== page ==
data thus prove that doctors have been overcharged during the last several
years. Those overcharges are obviously bad news for doctors, but they have
resulted in good news for investors in the leading pure malpractice
insurance stocks, which have doubled during the last three years while the
stock market as a whole has remained flat."

Joanne Doroshow, executive director of the Center for Justice & Democracy,
which commissioned the report, stated, "To put it bluntly, if you look at
what the insurance companies say about why they raise premiums, and then
look at the data in this report, the numbers just don't add up. The facts
are very simple: medical malpractice payouts are down yet insurance
companies have significantly increased premiums. This shows that the entire
campaign to limit liability for doctors over the last several years by
capping compensation to injured patients has been a fraud, and that based on
these data, insurers must know that it has been a fraud."

The following companies are examined in the report: Lexington Insurance
Company; GE Medical Protective Company; The Doctors Company; ISMIE Mutual
Insurance Company; Health Care Indemnity, Inc.; Mag Mutual Insurance
Company; Medical Assurance Company; ProMutual Group; First Professional
Insurance Company; State Volunteer Mutual Insurance Company; Norcal Mutual
Insurance Company; ProNational Insurance Company; Continental Casualty
Company; American Physicians Capital, Inc.; and Evanston Insurance Co.

Information from:

For more information and a copy of the study, contact the Center for Justice
& Democracy

Cell phones while driving: As dangerous as a DUI driver?

A study of Australian drivers published this week said the use of any cell phone, hands-free or otherwise, carries a four-fold higher risk of serious accidents.

"There was no safety benefit whatsoever from using a hands-free phone," said Anne McCartt, one of the authors of the Australian study, which was published in the British Medical Journal and paid for by the Insurance Institute for Highway Safety.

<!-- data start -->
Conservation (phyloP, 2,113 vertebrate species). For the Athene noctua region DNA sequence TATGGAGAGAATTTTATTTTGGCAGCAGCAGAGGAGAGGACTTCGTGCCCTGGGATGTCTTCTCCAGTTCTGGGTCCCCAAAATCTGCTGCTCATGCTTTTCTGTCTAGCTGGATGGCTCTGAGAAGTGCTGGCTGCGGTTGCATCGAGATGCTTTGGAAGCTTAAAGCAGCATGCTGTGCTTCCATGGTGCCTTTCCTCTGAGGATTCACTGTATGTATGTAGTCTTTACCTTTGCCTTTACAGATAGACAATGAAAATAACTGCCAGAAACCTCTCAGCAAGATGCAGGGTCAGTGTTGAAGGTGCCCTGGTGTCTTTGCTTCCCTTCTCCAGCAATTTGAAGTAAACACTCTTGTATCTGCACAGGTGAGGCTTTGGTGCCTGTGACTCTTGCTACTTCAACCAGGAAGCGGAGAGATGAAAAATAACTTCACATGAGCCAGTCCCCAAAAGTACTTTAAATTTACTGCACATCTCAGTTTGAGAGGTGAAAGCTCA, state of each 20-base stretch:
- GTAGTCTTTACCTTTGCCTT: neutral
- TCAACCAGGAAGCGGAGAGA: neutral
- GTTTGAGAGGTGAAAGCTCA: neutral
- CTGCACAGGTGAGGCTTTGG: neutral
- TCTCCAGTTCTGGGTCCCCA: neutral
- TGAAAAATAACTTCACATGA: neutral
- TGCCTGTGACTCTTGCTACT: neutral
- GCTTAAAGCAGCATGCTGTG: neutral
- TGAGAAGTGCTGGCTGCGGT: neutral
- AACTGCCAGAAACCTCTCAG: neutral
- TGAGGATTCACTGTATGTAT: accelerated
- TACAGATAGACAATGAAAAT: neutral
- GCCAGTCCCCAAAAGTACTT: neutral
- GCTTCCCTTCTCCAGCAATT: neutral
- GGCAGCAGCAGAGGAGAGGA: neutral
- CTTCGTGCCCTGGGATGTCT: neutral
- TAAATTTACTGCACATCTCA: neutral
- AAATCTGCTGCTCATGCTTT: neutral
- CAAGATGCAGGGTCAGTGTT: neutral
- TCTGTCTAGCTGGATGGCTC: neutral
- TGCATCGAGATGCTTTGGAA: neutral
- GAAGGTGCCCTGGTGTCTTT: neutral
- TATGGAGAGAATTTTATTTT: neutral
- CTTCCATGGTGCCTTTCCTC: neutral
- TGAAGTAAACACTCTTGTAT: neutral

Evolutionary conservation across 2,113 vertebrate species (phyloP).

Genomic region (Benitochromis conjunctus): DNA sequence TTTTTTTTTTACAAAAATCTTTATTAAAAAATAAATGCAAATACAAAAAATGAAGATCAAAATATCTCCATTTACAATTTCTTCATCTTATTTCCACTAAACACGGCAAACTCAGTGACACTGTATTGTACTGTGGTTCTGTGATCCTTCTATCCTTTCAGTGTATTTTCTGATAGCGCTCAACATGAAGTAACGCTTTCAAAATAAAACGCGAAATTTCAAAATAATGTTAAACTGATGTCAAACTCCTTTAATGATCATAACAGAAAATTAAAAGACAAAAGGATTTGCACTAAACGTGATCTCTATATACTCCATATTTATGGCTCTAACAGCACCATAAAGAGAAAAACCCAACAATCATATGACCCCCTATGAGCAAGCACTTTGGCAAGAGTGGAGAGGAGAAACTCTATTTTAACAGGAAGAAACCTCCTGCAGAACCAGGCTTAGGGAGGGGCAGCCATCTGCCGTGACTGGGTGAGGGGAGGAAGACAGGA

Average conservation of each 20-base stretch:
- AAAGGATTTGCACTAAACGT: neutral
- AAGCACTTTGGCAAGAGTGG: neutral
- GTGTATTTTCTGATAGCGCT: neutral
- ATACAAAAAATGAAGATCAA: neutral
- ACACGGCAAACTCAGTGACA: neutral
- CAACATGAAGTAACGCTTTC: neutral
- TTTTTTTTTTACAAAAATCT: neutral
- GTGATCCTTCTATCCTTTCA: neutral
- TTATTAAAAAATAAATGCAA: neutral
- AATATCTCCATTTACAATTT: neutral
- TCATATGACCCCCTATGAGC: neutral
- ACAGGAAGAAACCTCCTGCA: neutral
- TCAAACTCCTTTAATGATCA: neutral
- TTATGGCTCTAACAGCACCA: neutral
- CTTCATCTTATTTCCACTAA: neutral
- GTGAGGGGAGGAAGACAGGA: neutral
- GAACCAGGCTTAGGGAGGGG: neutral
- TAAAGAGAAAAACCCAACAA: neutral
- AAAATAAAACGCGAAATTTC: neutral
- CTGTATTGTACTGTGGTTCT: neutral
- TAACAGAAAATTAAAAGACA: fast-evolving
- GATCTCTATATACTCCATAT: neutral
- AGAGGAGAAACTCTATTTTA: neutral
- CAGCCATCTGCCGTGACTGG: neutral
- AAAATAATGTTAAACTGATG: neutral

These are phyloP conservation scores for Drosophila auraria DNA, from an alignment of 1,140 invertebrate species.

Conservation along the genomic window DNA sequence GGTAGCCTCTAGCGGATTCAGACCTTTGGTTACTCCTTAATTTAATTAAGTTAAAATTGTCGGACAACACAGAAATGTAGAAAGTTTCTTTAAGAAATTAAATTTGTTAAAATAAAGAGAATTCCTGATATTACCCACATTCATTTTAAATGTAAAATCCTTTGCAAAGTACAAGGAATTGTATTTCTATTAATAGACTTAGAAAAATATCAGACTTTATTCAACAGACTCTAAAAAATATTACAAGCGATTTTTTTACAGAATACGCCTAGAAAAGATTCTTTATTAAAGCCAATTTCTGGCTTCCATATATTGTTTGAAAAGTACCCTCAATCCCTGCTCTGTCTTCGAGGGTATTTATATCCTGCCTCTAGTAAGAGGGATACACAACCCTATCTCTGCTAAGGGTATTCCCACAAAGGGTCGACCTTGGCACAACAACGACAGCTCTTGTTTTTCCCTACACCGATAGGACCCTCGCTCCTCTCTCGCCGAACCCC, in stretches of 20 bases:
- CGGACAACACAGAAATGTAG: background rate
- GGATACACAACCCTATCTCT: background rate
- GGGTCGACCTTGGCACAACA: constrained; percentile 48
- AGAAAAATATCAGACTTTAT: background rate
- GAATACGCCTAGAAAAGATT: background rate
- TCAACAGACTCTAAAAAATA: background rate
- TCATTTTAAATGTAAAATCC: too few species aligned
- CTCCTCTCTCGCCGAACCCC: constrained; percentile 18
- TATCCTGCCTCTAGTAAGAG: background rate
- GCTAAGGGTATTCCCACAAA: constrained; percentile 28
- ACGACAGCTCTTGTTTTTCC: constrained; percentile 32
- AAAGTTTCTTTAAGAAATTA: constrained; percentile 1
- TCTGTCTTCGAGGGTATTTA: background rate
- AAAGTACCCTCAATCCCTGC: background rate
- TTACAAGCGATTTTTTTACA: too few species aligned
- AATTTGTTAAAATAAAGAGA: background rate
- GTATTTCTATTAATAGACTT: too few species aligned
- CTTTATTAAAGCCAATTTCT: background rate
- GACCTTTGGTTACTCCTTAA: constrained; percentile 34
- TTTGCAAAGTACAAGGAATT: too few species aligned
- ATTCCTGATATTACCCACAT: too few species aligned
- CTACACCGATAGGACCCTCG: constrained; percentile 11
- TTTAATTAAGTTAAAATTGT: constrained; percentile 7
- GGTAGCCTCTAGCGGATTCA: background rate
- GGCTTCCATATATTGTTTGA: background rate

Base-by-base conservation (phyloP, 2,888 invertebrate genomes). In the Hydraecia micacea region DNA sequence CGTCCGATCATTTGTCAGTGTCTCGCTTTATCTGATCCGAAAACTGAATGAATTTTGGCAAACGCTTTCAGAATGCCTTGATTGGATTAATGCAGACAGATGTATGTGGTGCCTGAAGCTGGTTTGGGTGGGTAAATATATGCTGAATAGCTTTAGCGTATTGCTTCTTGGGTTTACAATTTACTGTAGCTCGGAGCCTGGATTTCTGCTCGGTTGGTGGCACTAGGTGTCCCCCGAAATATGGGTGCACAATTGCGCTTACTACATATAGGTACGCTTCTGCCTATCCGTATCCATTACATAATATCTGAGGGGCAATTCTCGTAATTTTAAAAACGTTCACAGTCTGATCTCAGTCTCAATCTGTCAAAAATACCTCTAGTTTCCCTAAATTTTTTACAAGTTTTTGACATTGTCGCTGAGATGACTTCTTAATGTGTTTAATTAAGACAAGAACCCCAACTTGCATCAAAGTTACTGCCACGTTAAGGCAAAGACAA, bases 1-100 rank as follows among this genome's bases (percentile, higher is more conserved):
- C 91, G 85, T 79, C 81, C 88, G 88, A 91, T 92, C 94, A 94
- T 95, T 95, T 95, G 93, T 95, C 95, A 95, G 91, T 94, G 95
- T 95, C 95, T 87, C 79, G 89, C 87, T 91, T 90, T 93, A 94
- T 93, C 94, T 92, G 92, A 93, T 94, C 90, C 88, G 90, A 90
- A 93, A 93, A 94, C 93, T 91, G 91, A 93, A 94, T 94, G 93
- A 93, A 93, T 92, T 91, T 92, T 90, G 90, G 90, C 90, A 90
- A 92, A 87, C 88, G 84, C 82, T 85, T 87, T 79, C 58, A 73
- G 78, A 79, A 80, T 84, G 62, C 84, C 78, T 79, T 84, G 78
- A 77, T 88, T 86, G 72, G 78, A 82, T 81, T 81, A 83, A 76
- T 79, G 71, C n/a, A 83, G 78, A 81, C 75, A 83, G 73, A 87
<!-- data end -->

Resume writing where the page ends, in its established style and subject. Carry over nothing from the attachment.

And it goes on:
The study examined the cell phone records of 744 drivers who had accidents in Perth, Australia, where drivers are required to use hands-free devices. McCart said a similar study is not possible in the United States, as telephone records are not considered public information and accessible, as in Australia.

From various sources, including

Comment: Every day each one of us sees some driver who - to say the least - is "inattentive" while talking on a cell and driving. It's time to introduce legistlation for mandatory hands free devices.

Monday, July 11, 2005

Canada: Vioxx to be prescribed again?

A Canadian health advisory panel says that drug Vioxx should be allowed to go on sale again in the country, 10 months after the company withdrew the blockbuster painkiller over reports that it increased the risk of heart disease.

For more information, go here.

Also, the panel give suggestions as to labels here.

Friday, July 01, 2005

Link to the Vioxx New Jersey Docket

Last month (June) Judge Carol E. Higbee, J.S.C. ordered the case Humeston v. Merck set for jury selection on September 12, 2005. This is the first Vioxx case to be set for trial in the Superior Court of New Jersey under the Vioxx Mass Tort group of cases.

You can go here to find information on the New Jersey Docket. First case up for trial is the Humeston case.

My office currently has cases pending before Judge Higbee.